Vol 11, Issue 7
This week Sarah reviews Beauty and the Beast, starring Emma Watson, Dan Stevens and Luke Evans, and directed by Bill Condon (Dreamgirls). We don’t need a plot summary because everyone knows the plot of Beauty and the Beast. Pls.
Given I have brown hair and eyes and have always loved books (until I started a law degree, lol jks but only a little bit), you can absolutely bet I was obsessed with Beauty and the Beast as a child, and of course get Belle for every ‘Which Disney character are you?’ Buzzfeed quiz I’ve ever taken. So it comes as no surprise that when I found out BATB was getting a live action remake, starring Emma Watson no less, who played Hermione Granger, the other character I grew up truly believing was the literary incarnation of myself, I got pretty flipping excited. I was also apprehensive though – the original was amazing, and you can’t improve on perfection. But, to my delight, this was a fabulously enjoyable film.
Can Emma Watson sing? The answer to that question is, ‘Sorrrt of, but gosh darn it if that auto tune isn’t putting in overtime trying to make it sound like she can’ (I actually think they could have dialled down the auto tune a little, she’s actually not horrific). Apart from that though, she does make a perfect Belle. She injects a greater degree of independence and assertiveness to the role, whilst also embodying Belle’s innocence and kindness. Apparently she turned down La La Land for this movie. That was a good choice. Yes, I know Emma Stone won an Oscar for La La Land, but that’s like the time Dame Judi Dench won an Oscar for 7 minutes of screen time in Shakespeare in Love – good for you, but eh. No, I did not like La La Land.
The cast was wonderful across the board. I have to give particular credit to the casting team for doing an amazing job choosing the actors to play the household staff. Ewan McGregor made a fantastic Lumiere, and Ian McKellan is a natural choice for Cogsworth. Also, given Angela Lansbury was so iconic as Mrs Potts in the original, I really don’t think anyone other than British national treasure Emma Thompson could have played the beloved teapot without being dragged through the mud. The film is also visually stunning. You can tell that a lot of effort has been put in to making it look perfect. The performance pieces, particularly Be Our Guest and Gaston, were wonderful – I had a massive smile on my face throughout them. Disney must really be patting itself on the back, and gazing lovingly at its well-stocked coffers right now.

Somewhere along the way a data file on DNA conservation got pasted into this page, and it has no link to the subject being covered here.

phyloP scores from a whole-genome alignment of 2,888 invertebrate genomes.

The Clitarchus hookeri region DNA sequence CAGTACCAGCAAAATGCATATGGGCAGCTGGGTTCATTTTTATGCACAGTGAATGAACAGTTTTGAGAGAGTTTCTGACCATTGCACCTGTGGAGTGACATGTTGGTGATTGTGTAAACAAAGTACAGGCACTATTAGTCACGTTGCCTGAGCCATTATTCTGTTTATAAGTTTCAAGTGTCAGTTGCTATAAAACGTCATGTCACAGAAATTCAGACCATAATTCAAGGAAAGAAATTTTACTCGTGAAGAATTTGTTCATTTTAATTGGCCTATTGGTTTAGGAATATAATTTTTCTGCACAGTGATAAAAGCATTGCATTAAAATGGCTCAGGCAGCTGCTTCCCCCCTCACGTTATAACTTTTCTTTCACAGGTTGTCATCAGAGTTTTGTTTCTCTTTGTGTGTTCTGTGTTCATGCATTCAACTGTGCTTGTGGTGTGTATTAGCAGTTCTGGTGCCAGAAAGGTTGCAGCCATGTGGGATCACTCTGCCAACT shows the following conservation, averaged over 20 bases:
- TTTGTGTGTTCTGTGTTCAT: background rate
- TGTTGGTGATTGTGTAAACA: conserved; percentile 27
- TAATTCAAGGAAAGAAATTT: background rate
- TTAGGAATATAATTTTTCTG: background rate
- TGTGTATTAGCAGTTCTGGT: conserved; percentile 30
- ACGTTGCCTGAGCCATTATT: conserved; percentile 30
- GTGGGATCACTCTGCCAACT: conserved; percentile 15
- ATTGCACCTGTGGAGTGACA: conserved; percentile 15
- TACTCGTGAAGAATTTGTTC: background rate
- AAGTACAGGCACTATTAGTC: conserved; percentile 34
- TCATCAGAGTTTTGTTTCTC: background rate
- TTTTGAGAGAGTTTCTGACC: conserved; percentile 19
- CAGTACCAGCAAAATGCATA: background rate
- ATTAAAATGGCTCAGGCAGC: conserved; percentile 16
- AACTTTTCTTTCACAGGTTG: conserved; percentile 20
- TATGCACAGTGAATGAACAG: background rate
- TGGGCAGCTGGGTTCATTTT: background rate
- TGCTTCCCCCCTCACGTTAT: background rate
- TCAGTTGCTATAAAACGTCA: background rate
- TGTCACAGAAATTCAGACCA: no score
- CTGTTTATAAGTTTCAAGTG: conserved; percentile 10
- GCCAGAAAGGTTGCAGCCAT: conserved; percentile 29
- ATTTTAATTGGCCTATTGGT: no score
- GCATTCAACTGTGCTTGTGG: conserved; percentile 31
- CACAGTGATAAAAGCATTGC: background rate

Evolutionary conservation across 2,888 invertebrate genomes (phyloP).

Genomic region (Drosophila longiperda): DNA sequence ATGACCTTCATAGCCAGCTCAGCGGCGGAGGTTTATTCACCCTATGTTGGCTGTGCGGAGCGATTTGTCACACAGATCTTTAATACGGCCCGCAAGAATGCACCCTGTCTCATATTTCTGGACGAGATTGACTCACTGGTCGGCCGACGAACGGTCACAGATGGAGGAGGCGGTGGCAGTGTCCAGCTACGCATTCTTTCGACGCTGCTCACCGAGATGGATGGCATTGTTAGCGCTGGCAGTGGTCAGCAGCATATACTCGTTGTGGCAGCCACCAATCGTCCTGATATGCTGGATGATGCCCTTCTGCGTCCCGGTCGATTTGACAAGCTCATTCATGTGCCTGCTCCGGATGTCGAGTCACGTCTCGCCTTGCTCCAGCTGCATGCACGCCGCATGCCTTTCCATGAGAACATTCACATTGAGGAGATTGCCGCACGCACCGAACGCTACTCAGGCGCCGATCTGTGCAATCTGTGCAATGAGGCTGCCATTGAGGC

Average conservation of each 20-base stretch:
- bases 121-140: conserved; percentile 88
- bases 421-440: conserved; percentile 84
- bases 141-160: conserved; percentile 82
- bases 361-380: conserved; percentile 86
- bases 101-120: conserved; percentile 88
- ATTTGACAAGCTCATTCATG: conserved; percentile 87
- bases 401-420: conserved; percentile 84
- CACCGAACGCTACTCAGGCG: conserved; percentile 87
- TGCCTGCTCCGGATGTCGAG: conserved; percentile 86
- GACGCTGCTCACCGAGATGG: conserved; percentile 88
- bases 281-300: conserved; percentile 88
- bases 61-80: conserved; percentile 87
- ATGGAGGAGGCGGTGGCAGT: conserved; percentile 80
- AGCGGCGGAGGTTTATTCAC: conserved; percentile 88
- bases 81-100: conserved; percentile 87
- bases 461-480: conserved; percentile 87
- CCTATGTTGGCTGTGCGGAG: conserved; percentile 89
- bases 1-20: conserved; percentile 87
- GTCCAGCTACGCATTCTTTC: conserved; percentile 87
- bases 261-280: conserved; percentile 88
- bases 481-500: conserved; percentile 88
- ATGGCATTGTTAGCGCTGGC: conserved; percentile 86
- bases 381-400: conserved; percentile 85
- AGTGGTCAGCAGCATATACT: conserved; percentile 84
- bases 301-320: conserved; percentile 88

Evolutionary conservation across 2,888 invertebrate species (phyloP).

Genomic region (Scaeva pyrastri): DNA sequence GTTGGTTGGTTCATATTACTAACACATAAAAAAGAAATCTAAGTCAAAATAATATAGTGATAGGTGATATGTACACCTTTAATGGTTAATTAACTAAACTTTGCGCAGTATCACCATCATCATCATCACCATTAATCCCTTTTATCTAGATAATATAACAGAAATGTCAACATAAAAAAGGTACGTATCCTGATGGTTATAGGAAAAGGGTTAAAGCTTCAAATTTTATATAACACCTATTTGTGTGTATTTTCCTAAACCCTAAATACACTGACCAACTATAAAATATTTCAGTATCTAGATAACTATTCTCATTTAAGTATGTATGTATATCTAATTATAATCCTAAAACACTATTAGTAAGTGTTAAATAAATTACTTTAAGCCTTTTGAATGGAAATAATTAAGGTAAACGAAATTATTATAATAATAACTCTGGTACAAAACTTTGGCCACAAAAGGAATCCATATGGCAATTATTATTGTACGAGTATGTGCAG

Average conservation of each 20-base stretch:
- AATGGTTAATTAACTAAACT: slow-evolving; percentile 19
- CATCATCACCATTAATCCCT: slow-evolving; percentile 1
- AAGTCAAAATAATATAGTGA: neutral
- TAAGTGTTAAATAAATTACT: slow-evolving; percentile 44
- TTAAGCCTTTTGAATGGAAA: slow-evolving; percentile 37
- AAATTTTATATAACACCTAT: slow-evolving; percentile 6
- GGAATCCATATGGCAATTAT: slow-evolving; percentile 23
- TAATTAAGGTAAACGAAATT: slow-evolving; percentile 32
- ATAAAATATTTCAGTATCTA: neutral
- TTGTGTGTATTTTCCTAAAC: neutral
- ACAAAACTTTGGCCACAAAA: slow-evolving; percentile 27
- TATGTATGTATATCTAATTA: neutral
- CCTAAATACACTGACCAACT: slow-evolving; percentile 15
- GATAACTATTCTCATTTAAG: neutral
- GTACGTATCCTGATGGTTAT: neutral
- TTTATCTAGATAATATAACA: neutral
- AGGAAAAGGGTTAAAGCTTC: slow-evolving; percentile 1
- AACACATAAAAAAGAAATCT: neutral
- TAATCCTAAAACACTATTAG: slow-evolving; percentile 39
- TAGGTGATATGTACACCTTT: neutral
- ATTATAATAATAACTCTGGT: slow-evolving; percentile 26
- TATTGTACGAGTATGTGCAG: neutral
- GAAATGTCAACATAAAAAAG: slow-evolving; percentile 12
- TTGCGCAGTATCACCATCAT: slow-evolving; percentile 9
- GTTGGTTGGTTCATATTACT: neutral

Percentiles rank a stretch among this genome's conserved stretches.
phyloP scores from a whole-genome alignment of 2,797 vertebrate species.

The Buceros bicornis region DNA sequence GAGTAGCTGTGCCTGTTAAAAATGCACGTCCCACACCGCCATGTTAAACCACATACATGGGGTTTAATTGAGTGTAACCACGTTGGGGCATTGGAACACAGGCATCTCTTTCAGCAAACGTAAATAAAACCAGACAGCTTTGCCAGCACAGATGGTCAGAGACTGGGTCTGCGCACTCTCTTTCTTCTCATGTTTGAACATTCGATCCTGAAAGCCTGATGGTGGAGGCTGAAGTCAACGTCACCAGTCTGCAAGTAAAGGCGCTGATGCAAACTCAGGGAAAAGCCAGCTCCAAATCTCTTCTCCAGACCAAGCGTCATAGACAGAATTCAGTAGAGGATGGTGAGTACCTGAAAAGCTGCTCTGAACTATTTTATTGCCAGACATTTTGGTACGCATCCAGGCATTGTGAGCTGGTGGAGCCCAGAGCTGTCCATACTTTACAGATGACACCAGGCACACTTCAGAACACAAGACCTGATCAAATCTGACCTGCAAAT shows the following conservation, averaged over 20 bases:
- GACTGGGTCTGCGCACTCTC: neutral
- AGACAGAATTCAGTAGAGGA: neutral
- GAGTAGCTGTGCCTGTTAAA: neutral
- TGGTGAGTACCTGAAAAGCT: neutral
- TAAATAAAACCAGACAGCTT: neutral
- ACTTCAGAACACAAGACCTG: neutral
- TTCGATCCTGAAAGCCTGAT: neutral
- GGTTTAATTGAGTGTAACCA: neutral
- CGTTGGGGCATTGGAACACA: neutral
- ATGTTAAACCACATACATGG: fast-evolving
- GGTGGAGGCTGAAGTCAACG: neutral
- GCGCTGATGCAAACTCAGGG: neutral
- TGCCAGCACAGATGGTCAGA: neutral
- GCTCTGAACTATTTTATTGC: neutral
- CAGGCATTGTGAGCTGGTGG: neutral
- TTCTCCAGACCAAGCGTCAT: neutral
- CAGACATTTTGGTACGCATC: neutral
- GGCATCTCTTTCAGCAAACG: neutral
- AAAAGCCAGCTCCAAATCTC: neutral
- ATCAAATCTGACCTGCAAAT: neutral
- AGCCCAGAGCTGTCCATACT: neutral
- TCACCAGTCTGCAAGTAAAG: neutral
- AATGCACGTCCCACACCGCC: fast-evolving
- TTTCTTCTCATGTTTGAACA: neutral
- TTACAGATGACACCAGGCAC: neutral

Overall, does the world really need this new wave of ‘live action’ remakes of Disney classics? Probably not, but don’t we all just love a bit of nostalgia? Disney has been really clever with them too – they’re not trying to reinvent the wheel. Instead, they deliver everything you loved about the original film, whilst adding enough new stuff to make it feel like you’re both reliving your childhood, and seeing something you haven’t quite seen before. Nevertheless, I could have done without the Belle origin plotline, and the new songs added to the repertoire will never touch the timelessness of the original soundtrack. Still, the film never outstays its welcome, so for that, I give Disney kudos, and my $18.50.
3 out of 5 stars.
Sarah Goegan is a fourth-year JD student
More movie reviews by Sarah